Shooting a blockbuster movie in Tenerife sounds like a blast, but before you can think about explosive action, you first need to transport your props to the island. For The Fast & The Furious 6, this involved transporting military tanks from the UK.
EAF Logistics was asked by four top specialist transporters to assist in surveying the route and logistics as well as securing permits.
The project began in mid-September 2012. EAF’s job was to ensure the armoured tanks could be transported to five main filming locations on Tenerife in time for the filming. From its office in Bognor Regis, West Sussex, EAF worked closely with Melina Frias of SurFilm Productions, contacting authorities throughout Spain.
With Film crews running into the hundreds, delays to the schedule were not an option. However, with filming two weeks away, the Spanish authorities had a default six to eight week processing time. EAF’s ability to overcome such difficulties is the reason many transportation companies throughout Europe have come to rely on EAF.
Marc Wodehouse of EAF says, "We set to work at a manic pace, first lobbying the Transport Ministry in Madrid to hopefully find any way of chipping away at the six to eight weeks.
"Ian Rolls, our lead surveyor, drove the 1,120km from Santander to Cadiz, checking all relevant bridges in an amazing 22 hours."
The Spanish Transport Ministry processes hundreds of ‘over-size’ permit applications each week.
Marc adds, "EAF has nearly 30 years’ experience lobbying governments in 31 countries and there’s been more than one occasion, when we’ve had to name drop to help speed things along.
"I’m a fan of all the previous five films, but I didn’t quite realise just how popular these movies are in Spain. We were barely 10 mins into our rather sombre first meeting with the authorities in Madrid to start the lobbying process, when we just happened to mention that the specialist road transport permits for the ‘armoured battle tanks’ for filming The Fast & the Furious 6 ©’.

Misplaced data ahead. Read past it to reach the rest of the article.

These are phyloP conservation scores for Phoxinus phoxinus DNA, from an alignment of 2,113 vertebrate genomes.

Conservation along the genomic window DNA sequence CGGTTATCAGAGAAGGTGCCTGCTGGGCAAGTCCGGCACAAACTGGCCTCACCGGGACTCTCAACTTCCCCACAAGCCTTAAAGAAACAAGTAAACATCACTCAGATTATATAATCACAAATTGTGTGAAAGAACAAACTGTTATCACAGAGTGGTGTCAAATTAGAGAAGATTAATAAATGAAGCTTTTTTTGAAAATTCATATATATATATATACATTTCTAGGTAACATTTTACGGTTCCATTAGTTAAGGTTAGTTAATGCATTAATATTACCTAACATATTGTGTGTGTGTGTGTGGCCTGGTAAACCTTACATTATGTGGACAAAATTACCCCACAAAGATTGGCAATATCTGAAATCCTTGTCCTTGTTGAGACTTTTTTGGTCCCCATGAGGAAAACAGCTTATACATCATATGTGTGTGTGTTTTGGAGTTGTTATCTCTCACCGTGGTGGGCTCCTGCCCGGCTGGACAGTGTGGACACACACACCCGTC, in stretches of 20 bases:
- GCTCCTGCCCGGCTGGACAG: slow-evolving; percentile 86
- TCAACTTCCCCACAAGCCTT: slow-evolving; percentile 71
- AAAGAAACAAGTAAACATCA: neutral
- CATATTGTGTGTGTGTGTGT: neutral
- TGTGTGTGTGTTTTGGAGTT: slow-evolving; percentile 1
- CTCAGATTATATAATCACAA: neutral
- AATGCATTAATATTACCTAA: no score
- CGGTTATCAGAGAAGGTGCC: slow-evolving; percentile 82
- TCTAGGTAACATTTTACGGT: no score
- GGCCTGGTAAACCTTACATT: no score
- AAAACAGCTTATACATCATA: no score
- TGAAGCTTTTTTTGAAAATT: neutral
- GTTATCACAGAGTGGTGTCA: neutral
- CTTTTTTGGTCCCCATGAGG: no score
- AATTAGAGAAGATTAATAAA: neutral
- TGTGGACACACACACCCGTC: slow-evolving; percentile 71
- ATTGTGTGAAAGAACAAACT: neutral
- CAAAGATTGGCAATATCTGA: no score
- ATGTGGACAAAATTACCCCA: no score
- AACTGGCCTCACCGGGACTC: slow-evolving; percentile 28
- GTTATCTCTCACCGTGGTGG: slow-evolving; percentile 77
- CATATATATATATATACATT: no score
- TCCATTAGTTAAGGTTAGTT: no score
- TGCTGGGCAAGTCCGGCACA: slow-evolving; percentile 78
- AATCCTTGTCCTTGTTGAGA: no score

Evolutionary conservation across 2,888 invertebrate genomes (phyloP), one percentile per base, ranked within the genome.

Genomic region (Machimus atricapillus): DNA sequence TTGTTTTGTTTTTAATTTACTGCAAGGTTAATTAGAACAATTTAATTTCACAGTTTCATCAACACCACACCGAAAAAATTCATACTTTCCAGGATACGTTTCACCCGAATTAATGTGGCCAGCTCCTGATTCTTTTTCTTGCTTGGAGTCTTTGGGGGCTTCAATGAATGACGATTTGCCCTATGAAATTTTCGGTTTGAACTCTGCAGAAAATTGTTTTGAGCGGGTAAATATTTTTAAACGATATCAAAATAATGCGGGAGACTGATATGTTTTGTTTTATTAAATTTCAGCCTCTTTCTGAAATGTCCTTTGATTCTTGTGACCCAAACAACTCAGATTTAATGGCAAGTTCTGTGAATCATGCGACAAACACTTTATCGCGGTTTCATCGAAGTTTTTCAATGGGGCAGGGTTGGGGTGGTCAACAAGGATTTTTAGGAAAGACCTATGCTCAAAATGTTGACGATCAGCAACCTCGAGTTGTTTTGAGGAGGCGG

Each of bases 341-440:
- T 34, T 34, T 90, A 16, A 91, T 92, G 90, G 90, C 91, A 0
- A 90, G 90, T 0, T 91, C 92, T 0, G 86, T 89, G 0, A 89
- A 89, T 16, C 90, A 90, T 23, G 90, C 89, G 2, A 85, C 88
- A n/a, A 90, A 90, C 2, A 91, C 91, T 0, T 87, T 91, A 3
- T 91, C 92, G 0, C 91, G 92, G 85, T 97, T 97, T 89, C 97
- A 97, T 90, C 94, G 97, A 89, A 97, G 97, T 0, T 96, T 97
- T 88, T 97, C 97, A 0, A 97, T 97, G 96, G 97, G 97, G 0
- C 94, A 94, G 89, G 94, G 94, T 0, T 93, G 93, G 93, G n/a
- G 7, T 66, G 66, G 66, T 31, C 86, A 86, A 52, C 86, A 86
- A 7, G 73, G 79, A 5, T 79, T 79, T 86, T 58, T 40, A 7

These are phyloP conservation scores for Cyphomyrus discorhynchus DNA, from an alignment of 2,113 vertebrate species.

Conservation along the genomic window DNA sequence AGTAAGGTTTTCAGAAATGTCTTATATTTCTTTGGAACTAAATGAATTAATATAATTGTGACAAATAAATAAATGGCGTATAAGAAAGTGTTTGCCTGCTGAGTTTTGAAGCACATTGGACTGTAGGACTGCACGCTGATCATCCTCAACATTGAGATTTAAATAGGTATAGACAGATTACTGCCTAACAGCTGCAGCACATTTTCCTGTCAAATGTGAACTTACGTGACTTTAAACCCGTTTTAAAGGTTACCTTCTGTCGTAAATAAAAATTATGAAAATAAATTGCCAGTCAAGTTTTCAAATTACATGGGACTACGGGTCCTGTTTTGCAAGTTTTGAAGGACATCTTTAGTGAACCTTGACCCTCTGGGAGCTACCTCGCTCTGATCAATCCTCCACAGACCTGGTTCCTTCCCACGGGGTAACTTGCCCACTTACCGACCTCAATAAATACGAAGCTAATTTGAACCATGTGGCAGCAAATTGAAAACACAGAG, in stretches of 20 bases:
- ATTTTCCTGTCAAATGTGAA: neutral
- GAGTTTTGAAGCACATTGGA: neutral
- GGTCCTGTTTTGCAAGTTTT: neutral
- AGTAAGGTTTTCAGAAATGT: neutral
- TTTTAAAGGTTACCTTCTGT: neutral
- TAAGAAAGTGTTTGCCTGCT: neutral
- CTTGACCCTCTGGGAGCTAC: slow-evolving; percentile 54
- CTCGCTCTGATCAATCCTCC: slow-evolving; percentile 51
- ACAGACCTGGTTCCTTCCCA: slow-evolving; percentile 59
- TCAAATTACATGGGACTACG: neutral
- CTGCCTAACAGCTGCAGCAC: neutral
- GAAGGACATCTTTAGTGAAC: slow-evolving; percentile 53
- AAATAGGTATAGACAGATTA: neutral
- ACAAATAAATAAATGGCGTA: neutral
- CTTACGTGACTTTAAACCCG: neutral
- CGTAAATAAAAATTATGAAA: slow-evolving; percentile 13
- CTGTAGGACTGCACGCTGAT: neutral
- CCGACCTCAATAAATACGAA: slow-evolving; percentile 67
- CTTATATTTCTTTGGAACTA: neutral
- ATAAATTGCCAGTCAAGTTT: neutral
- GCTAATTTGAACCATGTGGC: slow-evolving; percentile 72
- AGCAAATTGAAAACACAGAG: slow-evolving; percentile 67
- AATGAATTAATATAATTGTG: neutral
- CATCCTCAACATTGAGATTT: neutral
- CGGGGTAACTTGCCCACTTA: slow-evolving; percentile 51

"To say the authorities were helpful was an understatement. They processed the mainland permissions in just three days.
Tenerife was slightly more complicated. Individual permits were required for day or night driving to all five locations, including a brand new Autopista in the south of the island."
Big budget films like this bring a great deal of money and employment to a small island like Tenerife. While co-operation from the local authorities can be more forthcoming, there are strict protocols to be followed, including a wealth of health and safety issues.
"At EAF we pride ourselves that failure is not an option, but I have to admit, that whilst there was progress it wasn’t as fast (or furious) as we needed," says Marc.
"I have to give major credit to Melina Frias. Her little black book of contacts was amazing. Without Melina’s input and amazing influence with the Tenerife authorities, I don’t think we would have made the incredibly short deadline.
"The end result was that every delivery went to plan. Each Tank reached its destination without a scratch, Whereupon, as you’ll see in the film, they promptly blew the lot up!"